KKK responds to weekend recruitment fliers
The Ku Klux Klan invitations found in Southern Colorado were part of a nationwide recruitment effort, a Klan leader said.
Sunday morning, some residents in Security-Widefield woke up to find KKK fliers on their driveway.
Chris Barker, Imperial Wizard of the Loyal White Knights of the KKK, said Colorado was simply part of their national recruitment. He said because of the state's mostly-white demographics, there is a lot of activity here.
"It's usually behind the scenes," he said.
The weekend's fliers proclaimed the KKK's well-known message.
"To me, the white race is actually becoming extinct," Barker said. "And it's time for the white people to start waking up and seeing this right here."
But now, there's more to their message. Barker said they're also focusing on other issues, from guns to politics to immigration.
"A lot of the fliers that were put out are anti-immigrant fliers too," he said. "We're against the whole immigration that's going on in America. It's not just affecting the white race, it's affecting the black and the white race."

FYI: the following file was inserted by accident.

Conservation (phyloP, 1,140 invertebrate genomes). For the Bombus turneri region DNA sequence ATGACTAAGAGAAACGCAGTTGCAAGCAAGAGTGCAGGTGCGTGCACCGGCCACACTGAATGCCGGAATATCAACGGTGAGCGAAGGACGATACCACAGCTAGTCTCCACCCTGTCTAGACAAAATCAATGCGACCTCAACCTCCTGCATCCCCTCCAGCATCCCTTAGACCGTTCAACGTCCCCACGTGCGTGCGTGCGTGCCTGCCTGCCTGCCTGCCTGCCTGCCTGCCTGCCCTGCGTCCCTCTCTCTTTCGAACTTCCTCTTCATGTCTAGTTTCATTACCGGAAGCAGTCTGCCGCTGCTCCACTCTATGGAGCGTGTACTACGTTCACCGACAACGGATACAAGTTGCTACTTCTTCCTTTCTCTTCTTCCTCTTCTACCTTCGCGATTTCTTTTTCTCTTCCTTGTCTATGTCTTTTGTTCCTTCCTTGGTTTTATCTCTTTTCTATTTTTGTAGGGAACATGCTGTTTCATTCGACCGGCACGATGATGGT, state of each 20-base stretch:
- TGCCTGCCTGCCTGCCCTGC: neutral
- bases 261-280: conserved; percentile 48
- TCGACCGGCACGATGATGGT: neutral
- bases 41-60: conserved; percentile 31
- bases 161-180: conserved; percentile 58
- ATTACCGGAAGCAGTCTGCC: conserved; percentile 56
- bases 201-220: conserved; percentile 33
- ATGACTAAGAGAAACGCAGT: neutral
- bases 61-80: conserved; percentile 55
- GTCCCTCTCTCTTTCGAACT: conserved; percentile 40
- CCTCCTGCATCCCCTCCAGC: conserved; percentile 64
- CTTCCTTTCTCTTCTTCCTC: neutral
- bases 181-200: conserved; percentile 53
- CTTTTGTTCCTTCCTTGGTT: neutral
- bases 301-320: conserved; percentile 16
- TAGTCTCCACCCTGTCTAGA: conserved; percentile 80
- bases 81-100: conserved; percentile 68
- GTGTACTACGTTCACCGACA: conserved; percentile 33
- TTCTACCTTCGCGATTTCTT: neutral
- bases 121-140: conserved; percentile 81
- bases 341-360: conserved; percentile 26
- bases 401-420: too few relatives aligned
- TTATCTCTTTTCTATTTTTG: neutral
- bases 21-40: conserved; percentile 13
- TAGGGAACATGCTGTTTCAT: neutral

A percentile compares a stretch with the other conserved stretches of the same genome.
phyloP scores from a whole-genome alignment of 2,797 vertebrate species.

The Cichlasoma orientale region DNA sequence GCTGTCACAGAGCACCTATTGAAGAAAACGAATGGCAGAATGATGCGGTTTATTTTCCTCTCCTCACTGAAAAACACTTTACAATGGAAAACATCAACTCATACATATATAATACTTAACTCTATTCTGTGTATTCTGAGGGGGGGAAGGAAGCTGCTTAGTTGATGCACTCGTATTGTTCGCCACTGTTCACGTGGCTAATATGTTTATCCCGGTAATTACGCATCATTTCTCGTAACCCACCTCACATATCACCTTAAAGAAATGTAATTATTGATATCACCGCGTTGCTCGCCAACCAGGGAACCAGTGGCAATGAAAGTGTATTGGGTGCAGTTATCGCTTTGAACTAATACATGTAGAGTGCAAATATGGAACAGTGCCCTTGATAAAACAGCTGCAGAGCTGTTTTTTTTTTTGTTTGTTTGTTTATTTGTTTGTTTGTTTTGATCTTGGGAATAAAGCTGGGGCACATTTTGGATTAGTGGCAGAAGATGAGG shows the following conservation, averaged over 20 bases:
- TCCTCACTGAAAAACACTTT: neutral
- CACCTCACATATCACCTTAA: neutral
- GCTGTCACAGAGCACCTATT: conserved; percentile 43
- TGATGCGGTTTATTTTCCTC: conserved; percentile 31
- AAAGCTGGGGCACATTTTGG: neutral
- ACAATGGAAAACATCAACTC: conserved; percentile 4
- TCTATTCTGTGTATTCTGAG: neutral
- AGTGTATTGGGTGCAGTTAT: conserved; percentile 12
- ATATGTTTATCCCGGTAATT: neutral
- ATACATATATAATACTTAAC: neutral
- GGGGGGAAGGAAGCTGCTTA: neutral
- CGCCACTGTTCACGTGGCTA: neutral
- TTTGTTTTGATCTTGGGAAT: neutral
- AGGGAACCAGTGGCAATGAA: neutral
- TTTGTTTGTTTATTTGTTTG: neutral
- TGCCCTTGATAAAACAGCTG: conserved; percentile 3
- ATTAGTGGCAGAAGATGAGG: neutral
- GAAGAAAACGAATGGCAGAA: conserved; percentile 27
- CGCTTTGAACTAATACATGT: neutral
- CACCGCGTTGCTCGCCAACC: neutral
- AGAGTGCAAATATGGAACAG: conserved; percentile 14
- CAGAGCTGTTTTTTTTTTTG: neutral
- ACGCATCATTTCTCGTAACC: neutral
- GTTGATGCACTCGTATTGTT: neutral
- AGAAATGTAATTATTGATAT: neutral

Still, residents who received the fliers want nothing to do with the KKK.
"I do understand my First Amendment right, Freedom of Speech," Angie Austin said. "But this is not inviting us to a church or coming to a birthday party or wedding ceremony. This is evil."
A leader at the Southern Poverty Law Center, a national civil rights organization, said groups like the KKK are taking advantage of anger in the country over changing demographics and other issues to recruit. But that participation is certainly not booming.
Copyright 2013 KRDO. The Associated Press contributed to this report. All rights reserved. This material may not be published, broadcast, rewritten or redistributed.